Replacing the Public School System with Vouchers won’t Save Middle Class Kids
Updated: Jun 26
Just a normal teacher?
As a public school teacher and President of the Buncombe County Association of Educators in Asheville, North Carolina, Shanna Peele faces the challenges created by defunding efforts that many public school teachers face across America.
She is married with three kids. Her husband has a good job with benefits. But it’s a tough road. She pays for health insurance for herself. Her three kids are on Medicaid because she can’t afford to pay the monthly premium for health insurance coverage that the district offers.
She qualifies for food benefits for women with infants and children (WIC) and for free and reduced-fee school lunches. She has gone to the local food bank near the end of the month when things are tight.
Like teachers across the country, Ms, Peele has paid for school supplies for her students from her own pocket or used online funding campaigns to do so, hoping for the good will of others to help.
Hers is a labor of love, but she can’t win financially or teach to the best of her ability because education budgets are insufficient, leaving a bare bones staff and fewer teaching materials.
Solutions for the Underaffiliated spoke with Ms. Peele about the challenges she faces as a teacher and how she believes we can take advantage of opportunities to improve our approach to public education.
This editorial summarizes that conversation and provides perspective to show the interdependencies and misconceptions related to public education, and potential opportunities for untangling them. Unless noted, It does not necessarily reflect Ms. Peele’s words or thoughts.
Understand social drivers of health
State legislatures can make budget decisions that do not align with stated national educational principles, nor reflect the wants and needs of local communities because they have more power than the federal government and local districts over public school funding.
They are not redistributing public school funding from districts to families because it is costly for taxpayers. The percentage of taxes that people pay for public education is typically less than five percent of their gross income. Check out this link. It shows the average percent of total income that goes to public education.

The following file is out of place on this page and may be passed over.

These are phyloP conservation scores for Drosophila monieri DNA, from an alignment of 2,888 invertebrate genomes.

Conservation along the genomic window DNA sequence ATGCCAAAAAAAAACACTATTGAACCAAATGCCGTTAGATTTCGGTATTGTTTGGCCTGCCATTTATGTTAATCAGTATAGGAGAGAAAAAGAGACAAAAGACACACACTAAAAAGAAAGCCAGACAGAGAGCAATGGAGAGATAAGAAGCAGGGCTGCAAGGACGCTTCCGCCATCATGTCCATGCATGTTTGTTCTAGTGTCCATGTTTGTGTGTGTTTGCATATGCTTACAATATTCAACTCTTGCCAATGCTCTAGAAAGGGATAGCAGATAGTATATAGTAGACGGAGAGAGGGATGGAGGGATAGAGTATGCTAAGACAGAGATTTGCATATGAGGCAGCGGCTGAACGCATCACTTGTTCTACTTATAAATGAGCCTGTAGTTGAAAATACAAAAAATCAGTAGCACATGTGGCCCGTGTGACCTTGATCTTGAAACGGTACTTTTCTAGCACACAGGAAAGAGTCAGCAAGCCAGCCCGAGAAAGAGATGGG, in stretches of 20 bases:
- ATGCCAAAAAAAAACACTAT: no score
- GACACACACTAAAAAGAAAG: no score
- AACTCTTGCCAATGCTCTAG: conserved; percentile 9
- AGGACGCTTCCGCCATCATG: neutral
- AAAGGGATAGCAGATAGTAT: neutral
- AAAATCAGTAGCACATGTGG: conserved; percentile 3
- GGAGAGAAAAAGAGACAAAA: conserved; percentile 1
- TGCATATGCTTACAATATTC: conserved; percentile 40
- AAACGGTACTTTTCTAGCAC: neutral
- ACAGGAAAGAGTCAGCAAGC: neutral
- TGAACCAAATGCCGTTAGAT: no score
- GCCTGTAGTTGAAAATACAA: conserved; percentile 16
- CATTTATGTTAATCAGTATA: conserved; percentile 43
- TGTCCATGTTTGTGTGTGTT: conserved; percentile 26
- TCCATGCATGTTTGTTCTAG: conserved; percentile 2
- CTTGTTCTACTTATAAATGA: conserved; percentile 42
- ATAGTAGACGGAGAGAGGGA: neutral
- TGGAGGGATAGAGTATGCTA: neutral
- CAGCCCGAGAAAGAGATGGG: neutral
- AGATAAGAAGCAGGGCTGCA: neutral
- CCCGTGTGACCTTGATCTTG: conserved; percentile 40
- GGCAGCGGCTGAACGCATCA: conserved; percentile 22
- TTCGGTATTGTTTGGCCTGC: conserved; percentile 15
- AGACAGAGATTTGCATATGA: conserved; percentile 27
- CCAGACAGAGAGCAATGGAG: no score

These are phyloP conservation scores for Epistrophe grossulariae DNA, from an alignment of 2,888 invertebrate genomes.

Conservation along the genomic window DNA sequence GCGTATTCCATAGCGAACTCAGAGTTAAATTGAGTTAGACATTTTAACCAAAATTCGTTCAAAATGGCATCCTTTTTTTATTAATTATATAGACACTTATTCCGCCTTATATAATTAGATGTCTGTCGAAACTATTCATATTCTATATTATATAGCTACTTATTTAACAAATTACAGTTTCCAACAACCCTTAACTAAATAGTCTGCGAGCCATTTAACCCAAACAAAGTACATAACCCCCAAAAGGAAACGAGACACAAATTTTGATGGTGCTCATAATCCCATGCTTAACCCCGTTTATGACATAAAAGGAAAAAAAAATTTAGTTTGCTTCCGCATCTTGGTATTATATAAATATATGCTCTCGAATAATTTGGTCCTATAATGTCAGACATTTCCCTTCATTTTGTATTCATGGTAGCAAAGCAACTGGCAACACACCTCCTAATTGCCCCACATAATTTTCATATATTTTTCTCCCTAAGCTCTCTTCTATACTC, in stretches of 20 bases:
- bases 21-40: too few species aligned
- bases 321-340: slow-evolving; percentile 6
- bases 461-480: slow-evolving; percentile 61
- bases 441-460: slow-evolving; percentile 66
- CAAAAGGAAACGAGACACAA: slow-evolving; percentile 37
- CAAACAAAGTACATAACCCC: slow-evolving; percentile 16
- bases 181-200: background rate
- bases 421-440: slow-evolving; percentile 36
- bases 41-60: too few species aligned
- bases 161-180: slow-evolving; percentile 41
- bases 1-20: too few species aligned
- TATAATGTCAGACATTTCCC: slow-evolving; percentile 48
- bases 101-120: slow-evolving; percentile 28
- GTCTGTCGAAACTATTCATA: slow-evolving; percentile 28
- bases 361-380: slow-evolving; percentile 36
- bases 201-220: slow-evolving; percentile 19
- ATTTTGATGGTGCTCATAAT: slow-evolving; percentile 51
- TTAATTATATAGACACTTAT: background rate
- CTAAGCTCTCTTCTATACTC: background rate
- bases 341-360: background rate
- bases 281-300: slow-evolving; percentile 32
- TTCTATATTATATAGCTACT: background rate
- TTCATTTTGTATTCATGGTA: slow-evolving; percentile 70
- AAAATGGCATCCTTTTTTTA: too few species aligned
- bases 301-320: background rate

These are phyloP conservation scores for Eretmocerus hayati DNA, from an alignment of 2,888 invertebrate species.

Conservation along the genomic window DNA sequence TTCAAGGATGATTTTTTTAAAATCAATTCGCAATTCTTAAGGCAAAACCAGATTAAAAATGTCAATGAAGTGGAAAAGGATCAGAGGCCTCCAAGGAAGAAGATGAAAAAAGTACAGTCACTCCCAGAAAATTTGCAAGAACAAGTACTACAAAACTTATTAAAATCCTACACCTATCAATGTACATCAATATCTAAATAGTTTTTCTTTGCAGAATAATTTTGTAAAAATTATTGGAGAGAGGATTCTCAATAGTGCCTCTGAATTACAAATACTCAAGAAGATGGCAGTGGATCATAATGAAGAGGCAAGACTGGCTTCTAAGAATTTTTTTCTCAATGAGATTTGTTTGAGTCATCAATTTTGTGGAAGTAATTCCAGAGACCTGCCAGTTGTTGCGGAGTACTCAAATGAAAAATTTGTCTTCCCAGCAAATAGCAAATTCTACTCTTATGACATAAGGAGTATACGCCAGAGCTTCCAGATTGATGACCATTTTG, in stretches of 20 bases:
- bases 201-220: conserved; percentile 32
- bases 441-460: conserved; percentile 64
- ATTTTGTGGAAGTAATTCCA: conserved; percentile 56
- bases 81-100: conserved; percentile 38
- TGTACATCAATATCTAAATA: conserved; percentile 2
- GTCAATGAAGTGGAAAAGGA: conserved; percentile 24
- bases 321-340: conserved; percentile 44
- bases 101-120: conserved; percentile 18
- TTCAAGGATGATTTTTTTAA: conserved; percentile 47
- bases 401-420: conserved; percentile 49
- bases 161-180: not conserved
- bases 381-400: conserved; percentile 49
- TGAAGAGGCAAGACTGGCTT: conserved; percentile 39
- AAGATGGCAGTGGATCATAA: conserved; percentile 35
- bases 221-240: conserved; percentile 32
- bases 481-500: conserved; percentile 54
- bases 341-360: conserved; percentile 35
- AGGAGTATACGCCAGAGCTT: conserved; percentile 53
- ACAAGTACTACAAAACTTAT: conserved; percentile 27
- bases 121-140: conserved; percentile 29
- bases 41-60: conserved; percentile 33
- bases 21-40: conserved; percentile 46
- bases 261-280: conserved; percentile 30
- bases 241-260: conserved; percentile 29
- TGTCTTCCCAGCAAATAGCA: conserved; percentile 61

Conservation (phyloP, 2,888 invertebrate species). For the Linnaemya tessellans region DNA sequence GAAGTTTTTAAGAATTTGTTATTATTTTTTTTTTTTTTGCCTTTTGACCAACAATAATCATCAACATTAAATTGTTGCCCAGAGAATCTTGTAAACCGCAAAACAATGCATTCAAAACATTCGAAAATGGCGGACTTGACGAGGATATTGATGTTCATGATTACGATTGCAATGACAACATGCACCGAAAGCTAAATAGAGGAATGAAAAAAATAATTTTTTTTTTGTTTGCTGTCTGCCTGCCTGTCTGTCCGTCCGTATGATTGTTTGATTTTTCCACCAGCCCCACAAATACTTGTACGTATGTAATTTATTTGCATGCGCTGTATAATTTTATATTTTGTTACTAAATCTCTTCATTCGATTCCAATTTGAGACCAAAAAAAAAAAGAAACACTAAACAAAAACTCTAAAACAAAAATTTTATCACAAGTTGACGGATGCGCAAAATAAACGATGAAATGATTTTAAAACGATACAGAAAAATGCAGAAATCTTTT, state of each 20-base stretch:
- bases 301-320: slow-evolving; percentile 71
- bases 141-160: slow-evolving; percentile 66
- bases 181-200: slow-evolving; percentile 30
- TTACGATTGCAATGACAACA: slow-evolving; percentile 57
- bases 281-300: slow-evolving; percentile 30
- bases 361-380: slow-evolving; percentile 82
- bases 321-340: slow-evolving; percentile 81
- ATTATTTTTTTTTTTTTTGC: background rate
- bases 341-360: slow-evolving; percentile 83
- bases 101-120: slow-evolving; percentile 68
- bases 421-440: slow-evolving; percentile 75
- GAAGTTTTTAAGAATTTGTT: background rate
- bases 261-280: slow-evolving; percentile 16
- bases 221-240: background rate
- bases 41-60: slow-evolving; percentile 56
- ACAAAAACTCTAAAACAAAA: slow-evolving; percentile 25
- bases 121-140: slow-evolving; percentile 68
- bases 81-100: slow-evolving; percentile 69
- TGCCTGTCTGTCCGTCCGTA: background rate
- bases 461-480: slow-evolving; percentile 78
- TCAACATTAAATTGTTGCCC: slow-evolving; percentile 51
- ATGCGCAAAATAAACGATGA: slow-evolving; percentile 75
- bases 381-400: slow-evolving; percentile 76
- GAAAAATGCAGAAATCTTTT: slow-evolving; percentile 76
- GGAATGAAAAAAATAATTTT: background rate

The move to defund public schools started with the realization that some schools were flailing. Many believe schools fail because of the bad choices of parents, teachers and even the kids who live and teach in the communities they serve.
Holding funds over their heads was supposed to instill more accountability. But public schools fail because the communities they serve fail, and that is due to social forces, not choices.
Unhealthy food and/or food deserts, few job opportunities and low wages, lack of transportation, poor healthcare coverage, and unaffordable housing lead to neighborhoods filled with chronic illness, substance abuse, and violent crime.
That leads to households in crisis. These families struggle to pay bills, buy groceries and get to school, work or the doctor. They are more likely to be characterized by trauma, domestic violence, and drug and alcohol abuse.
Of course the schools in these economically distressed places underperform.
Further, because public schools are partly funded by local taxes, when the tax base doesn’t pay a lot in taxes, schools don’t get much funding.
That leads to budget cuts — or at least frozen funding — which means bus drivers, classroom support, office staff, nutritionists, counselors and other unclassified workers lost their jobs.
That’s not the end.
Kids from these environments come to school tired, hungry, anxious, depressed, angry, all leading to an inability to focus and disruptive behavior.
So now it’s not just that the schools are failing. Parents don’t like their “good” kids having ti deal with the “bad” kids, who happen to be poor and — mostly — Black.
If they could afford to, parents pulled their kids from public schools, which left poor families behind.
Any people thought that it wasn’t fair that wealthy families could do that, though, especially since tax dollars pay for the public schools.
Vouchers allow parents to take their public school tax funds to schools outside of their districts to pay for private or charter schools. Already isolated and impoverished communities lost the most reliable way to move up the economic ladder.
No wonder the idea of de-funding schools comes across as racist. The most-impacted tend to be poor and that tends to be Black and Indigenous people and people of color.